review: harlan county horrors
August 27, 2009
review – harlan county horrors
[[via Shock Totem]]
Harlan County Horrors
by Mari Adkins (editor)
Apex Publications, 2009; 159ps.
* This review is based on an advance reading copy.
Darkness dwells in Harlan County, since the dawn of time and through the end of days. The people are wonderfully strong of will, insular, and prone to insanity or possession. The mountains and mines are shadowy monoliths, their presence always felt even when not actually seen. Harlan County Horrors is a collection of 12 stories, delving into the rich horrific literary tradition of the isolated mining community.
The anthology starts with “Harlan Moon,” by TL Trevaskis, which features some beautiful poetic descriptions of the town, and an entertaining ride through adventure and madness. Two superb examples of dark faerie tales and modern folklore follow in Alethea Kontis’ “The Witch of Black Mountain,” where a girl in an unfortunate circumstance meets a dark power on the mountain, and Debbie Kuhn’s “The Power of Moonlight,” a tale of magic and love and the price of their misuse.
We then go to the distant future with the seriously sci-fi “Hiding Mountain: Our Future in Apples,” by Earl P. Dean, where despite the changes in tech and society, the hard life of the Harlan miner stays the same. The book begins to hit its stride with Geoffrey Girard’s “Psychomachia,” an apocalyptic story of Harlan’s past, and evil beneath the earth. The prose gets a little heavy at times, but it’s appropriate for the scale of human devastation depicted. I read this story a few times, and enjoyed it more with each read.
“Yellow Warbler” by Jason Sizemore is my favorite of this collection. It’s an excellent sci-fi tale about age and wisdom versus xenophobic ignorance. Preacher Jeremiah and his world captured my interest and left me hungry for more.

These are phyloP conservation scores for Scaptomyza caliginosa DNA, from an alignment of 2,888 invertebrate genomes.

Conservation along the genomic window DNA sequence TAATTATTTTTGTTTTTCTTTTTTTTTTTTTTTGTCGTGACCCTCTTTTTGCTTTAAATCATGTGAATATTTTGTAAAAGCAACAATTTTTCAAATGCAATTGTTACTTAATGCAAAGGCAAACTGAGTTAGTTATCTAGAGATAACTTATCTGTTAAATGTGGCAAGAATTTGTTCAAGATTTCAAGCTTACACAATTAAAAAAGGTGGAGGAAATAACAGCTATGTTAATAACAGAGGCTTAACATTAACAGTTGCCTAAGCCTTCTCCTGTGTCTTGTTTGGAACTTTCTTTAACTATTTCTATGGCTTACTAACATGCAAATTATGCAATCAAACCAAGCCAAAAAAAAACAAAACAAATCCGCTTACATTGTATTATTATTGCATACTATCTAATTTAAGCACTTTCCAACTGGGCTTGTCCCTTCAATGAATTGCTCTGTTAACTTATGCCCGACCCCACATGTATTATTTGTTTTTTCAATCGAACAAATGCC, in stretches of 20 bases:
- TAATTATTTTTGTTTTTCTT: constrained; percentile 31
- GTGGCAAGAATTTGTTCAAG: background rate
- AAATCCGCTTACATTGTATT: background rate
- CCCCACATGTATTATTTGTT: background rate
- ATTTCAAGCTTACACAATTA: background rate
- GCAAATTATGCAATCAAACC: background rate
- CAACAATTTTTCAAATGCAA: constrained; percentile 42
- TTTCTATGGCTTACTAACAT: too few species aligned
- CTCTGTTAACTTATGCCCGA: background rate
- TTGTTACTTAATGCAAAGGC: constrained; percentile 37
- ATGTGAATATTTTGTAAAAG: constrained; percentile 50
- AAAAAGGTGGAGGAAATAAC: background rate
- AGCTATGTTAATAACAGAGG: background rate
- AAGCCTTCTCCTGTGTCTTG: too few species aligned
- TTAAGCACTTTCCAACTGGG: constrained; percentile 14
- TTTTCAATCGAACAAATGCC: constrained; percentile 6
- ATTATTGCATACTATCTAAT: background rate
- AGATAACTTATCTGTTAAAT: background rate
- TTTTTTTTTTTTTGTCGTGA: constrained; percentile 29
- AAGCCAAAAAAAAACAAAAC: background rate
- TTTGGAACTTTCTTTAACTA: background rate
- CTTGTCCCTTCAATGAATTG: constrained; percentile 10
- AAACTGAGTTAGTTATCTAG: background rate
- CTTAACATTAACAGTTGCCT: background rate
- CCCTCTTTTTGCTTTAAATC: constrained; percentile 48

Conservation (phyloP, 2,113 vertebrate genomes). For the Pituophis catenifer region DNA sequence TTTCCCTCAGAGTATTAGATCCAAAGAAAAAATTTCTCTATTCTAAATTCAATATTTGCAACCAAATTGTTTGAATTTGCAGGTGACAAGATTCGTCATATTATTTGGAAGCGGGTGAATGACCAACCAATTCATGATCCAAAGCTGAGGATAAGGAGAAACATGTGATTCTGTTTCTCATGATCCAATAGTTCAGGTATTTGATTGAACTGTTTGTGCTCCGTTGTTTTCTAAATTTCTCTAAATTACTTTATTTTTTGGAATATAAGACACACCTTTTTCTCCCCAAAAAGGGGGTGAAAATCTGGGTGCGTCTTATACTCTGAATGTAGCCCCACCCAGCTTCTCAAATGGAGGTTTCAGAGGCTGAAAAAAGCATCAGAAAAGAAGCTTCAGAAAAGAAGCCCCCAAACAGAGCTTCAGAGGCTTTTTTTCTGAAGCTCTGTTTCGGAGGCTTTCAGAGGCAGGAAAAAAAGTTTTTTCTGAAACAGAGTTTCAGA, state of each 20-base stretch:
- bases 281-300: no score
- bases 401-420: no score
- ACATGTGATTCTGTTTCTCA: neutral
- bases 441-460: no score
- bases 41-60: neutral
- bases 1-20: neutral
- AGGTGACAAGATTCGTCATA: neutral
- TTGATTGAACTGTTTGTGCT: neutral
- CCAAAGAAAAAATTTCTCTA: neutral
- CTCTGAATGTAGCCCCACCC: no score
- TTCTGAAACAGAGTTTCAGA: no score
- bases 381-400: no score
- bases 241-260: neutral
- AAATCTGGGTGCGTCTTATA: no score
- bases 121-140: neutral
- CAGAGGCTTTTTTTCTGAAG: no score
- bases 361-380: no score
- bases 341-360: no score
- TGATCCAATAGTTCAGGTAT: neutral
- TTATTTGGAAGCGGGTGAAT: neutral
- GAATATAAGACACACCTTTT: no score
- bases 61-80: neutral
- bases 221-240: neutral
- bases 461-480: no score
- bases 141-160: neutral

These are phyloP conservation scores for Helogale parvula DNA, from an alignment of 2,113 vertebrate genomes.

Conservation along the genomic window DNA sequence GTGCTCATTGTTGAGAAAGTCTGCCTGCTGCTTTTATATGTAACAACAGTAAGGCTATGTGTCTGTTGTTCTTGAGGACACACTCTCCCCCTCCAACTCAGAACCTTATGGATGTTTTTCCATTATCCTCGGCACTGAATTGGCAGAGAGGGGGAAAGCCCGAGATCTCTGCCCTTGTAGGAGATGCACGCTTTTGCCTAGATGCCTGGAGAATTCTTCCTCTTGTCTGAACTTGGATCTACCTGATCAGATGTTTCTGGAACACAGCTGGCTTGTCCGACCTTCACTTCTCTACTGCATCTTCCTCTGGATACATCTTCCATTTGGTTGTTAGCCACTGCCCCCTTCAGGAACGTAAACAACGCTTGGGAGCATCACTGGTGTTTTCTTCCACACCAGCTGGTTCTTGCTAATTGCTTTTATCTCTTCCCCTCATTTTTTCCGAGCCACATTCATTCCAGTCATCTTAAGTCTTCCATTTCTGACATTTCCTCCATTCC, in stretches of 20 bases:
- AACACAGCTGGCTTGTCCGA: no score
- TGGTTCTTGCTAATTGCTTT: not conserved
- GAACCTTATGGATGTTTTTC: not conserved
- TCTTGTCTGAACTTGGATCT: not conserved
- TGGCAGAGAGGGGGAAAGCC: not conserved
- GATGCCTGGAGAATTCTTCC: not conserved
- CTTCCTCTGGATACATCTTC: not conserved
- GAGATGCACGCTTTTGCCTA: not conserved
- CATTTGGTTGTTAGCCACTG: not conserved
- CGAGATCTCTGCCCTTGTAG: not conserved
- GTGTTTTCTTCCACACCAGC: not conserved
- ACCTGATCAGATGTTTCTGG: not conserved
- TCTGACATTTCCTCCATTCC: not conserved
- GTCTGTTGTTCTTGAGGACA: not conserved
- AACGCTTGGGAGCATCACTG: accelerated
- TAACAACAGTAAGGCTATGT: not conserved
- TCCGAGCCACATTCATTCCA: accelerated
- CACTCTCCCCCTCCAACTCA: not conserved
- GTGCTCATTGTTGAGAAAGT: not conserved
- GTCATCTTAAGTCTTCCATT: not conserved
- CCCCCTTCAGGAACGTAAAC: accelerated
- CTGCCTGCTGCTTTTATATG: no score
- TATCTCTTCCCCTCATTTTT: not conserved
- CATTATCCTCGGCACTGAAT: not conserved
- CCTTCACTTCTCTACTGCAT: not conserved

Another story of future Harlan comes in the form of Jeremy C. Shipp’s “Kingdom Come,” which tells of an authoritarian dystopia that would give nightmares to Orwell. “Trouble Among the Yearlings,” by Maurice Broaddus, returns us to the unforgotten mines with his story of kin, vengeance, and coming of age in blood and darkness.
Story number nine is “Spirit Fire.” Robby Sparks spins a classically entertaining adventure about a small town cop standing against ancient evil. Strong characters, exciting climax, solid story. Ronald Kelly presents an awesomely hilarious splatterfest in the name of “The Thing at the Side of the Road.” Good monster, cool phrasings, it put a psychotic smirk on my face the whole way through. Excellent.
The Chiang-shih comes to Harlan in “Inheritance,” by Stephanie Lenz. It has intrigue and gore, a multi-cultural concept while keeping the small town vibe, and some disturbingly incestuous threads, all woven together to create quite the memorable tale. The last story is Steven L Shrewsbury’s “Greater of Two Evils,” a fun and strong ending to the book; it is a Call of Cthulu-esque adventure, an outsider’s look at the county’s pre-history.
I always expect excellence from Apex Publications, and was not disappointed with Harlan County Horrors. I had some minor issues with some of the stories—some monologuing here, too weird or confusing there, an occasional lame character name or a strain on disbelief—but all of the stories had wonderful concepts and some great lines, good impact and humor. Over half the stories are very strong and positively memorable, classic ideas with unique twists. Harlan County Horrors is another quality product from Apex, exactly what I’m looking for from a small press anthology.